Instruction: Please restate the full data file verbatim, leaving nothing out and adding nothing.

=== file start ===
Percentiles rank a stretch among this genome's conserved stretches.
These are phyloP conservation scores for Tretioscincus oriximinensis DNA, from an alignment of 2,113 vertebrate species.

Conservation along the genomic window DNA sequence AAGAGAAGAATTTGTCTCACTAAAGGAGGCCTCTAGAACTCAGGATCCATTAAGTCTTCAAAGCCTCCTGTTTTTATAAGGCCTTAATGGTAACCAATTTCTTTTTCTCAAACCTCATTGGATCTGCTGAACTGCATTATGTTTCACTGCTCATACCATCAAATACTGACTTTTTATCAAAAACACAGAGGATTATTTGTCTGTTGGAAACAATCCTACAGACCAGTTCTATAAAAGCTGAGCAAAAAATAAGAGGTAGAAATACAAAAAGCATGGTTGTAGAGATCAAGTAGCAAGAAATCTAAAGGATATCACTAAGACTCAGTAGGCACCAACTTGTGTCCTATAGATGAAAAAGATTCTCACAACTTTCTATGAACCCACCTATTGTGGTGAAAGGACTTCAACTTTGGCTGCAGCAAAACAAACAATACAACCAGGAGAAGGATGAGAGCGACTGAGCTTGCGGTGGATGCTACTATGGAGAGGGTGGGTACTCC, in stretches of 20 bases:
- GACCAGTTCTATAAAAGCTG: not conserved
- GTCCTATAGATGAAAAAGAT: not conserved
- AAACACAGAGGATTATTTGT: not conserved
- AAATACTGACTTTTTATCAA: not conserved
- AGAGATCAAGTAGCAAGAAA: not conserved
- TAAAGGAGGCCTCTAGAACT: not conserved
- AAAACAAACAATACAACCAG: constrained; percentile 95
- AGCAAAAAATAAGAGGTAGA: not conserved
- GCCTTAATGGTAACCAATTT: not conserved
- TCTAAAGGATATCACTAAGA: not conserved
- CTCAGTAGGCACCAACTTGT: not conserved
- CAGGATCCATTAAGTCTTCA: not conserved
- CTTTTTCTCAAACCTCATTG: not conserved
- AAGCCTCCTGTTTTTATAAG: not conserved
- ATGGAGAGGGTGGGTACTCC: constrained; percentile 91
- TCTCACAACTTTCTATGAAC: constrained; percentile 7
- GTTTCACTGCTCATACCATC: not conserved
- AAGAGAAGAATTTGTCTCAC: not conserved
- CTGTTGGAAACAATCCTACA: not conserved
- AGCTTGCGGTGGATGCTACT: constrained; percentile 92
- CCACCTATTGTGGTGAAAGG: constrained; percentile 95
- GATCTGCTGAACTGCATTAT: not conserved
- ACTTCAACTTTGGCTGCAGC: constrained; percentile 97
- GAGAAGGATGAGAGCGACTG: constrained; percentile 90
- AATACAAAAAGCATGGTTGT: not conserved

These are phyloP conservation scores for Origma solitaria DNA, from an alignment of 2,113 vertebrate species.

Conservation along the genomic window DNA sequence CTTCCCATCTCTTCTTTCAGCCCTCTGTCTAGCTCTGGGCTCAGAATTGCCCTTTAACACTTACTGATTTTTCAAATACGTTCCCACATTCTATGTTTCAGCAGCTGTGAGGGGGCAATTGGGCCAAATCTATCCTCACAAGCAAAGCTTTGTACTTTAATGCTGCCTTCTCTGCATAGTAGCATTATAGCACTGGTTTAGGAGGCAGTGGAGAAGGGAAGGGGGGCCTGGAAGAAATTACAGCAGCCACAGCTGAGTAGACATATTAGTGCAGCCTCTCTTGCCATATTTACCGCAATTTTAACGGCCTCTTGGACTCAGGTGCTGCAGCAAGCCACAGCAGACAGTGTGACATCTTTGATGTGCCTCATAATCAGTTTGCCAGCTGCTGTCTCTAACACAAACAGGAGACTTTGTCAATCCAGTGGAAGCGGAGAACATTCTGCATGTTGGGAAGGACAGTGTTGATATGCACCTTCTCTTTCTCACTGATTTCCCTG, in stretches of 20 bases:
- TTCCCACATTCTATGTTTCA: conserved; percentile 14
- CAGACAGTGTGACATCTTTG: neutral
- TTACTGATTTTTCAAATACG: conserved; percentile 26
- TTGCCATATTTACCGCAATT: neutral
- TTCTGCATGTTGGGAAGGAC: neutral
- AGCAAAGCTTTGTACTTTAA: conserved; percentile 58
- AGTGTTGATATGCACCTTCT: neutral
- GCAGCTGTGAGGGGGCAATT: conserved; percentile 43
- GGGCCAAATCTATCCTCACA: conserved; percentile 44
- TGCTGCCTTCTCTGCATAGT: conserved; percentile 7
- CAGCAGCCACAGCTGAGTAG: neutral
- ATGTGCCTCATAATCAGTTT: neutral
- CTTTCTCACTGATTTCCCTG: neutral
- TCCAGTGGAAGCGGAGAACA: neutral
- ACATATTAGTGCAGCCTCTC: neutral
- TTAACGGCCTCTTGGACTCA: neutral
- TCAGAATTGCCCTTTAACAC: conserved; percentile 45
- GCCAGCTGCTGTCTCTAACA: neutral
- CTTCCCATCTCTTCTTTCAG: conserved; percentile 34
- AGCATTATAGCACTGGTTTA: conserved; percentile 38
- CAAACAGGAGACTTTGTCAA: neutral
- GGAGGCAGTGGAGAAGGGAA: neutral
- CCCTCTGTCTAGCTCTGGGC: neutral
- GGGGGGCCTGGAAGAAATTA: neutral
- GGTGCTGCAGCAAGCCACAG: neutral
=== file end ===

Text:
Percentiles rank a stretch among this genome's conserved stretches.
These are phyloP conservation scores for Tretioscincus oriximinensis DNA, from an alignment of 2,113 vertebrate species.

Conservation along the genomic window DNA sequence AAGAGAAGAATTTGTCTCACTAAAGGAGGCCTCTAGAACTCAGGATCCATTAAGTCTTCAAAGCCTCCTGTTTTTATAAGGCCTTAATGGTAACCAATTTCTTTTTCTCAAACCTCATTGGATCTGCTGAACTGCATTATGTTTCACTGCTCATACCATCAAATACTGACTTTTTATCAAAAACACAGAGGATTATTTGTCTGTTGGAAACAATCCTACAGACCAGTTCTATAAAAGCTGAGCAAAAAATAAGAGGTAGAAATACAAAAAGCATGGTTGTAGAGATCAAGTAGCAAGAAATCTAAAGGATATCACTAAGACTCAGTAGGCACCAACTTGTGTCCTATAGATGAAAAAGATTCTCACAACTTTCTATGAACCCACCTATTGTGGTGAAAGGACTTCAACTTTGGCTGCAGCAAAACAAACAATACAACCAGGAGAAGGATGAGAGCGACTGAGCTTGCGGTGGATGCTACTATGGAGAGGGTGGGTACTCC, in stretches of 20 bases:
- GACCAGTTCTATAAAAGCTG: not conserved
- GTCCTATAGATGAAAAAGAT: not conserved
- AAACACAGAGGATTATTTGT: not conserved
- AAATACTGACTTTTTATCAA: not conserved
- AGAGATCAAGTAGCAAGAAA: not conserved
- TAAAGGAGGCCTCTAGAACT: not conserved
- AAAACAAACAATACAACCAG: constrained; percentile 95
- AGCAAAAAATAAGAGGTAGA: not conserved
- GCCTTAATGGTAACCAATTT: not conserved
- TCTAAAGGATATCACTAAGA: not conserved
- CTCAGTAGGCACCAACTTGT: not conserved
- CAGGATCCATTAAGTCTTCA: not conserved
- CTTTTTCTCAAACCTCATTG: not conserved
- AAGCCTCCTGTTTTTATAAG: not conserved
- ATGGAGAGGGTGGGTACTCC: constrained; percentile 91
- TCTCACAACTTTCTATGAAC: constrained; percentile 7
- GTTTCACTGCTCATACCATC: not conserved
- AAGAGAAGAATTTGTCTCAC: not conserved
- CTGTTGGAAACAATCCTACA: not conserved
- AGCTTGCGGTGGATGCTACT: constrained; percentile 92
- CCACCTATTGTGGTGAAAGG: constrained; percentile 95
- GATCTGCTGAACTGCATTAT: not conserved
- ACTTCAACTTTGGCTGCAGC: constrained; percentile 97
- GAGAAGGATGAGAGCGACTG: constrained; percentile 90
- AATACAAAAAGCATGGTTGT: not conserved

These are phyloP conservation scores for Origma solitaria DNA, from an alignment of 2,113 vertebrate species.

Conservation along the genomic window DNA sequence CTTCCCATCTCTTCTTTCAGCCCTCTGTCTAGCTCTGGGCTCAGAATTGCCCTTTAACACTTACTGATTTTTCAAATACGTTCCCACATTCTATGTTTCAGCAGCTGTGAGGGGGCAATTGGGCCAAATCTATCCTCACAAGCAAAGCTTTGTACTTTAATGCTGCCTTCTCTGCATAGTAGCATTATAGCACTGGTTTAGGAGGCAGTGGAGAAGGGAAGGGGGGCCTGGAAGAAATTACAGCAGCCACAGCTGAGTAGACATATTAGTGCAGCCTCTCTTGCCATATTTACCGCAATTTTAACGGCCTCTTGGACTCAGGTGCTGCAGCAAGCCACAGCAGACAGTGTGACATCTTTGATGTGCCTCATAATCAGTTTGCCAGCTGCTGTCTCTAACACAAACAGGAGACTTTGTCAATCCAGTGGAAGCGGAGAACATTCTGCATGTTGGGAAGGACAGTGTTGATATGCACCTTCTCTTTCTCACTGATTTCCCTG, in stretches of 20 bases:
- TTCCCACATTCTATGTTTCA: conserved; percentile 14
- CAGACAGTGTGACATCTTTG: neutral
- TTACTGATTTTTCAAATACG: conserved; percentile 26
- TTGCCATATTTACCGCAATT: neutral
- TTCTGCATGTTGGGAAGGAC: neutral
- AGCAAAGCTTTGTACTTTAA: conserved; percentile 58
- AGTGTTGATATGCACCTTCT: neutral
- GCAGCTGTGAGGGGGCAATT: conserved; percentile 43
- GGGCCAAATCTATCCTCACA: conserved; percentile 44
- TGCTGCCTTCTCTGCATAGT: conserved; percentile 7
- CAGCAGCCACAGCTGAGTAG: neutral
- ATGTGCCTCATAATCAGTTT: neutral
- CTTTCTCACTGATTTCCCTG: neutral
- TCCAGTGGAAGCGGAGAACA: neutral
- ACATATTAGTGCAGCCTCTC: neutral
- TTAACGGCCTCTTGGACTCA: neutral
- TCAGAATTGCCCTTTAACAC: conserved; percentile 45
- GCCAGCTGCTGTCTCTAACA: neutral
- CTTCCCATCTCTTCTTTCAG: conserved; percentile 34
- AGCATTATAGCACTGGTTTA: conserved; percentile 38
- CAAACAGGAGACTTTGTCAA: neutral
- GGAGGCAGTGGAGAAGGGAA: neutral
- CCCTCTGTCTAGCTCTGGGC: neutral
- GGGGGGCCTGGAAGAAATTA: neutral
- GGTGCTGCAGCAAGCCACAG: neutral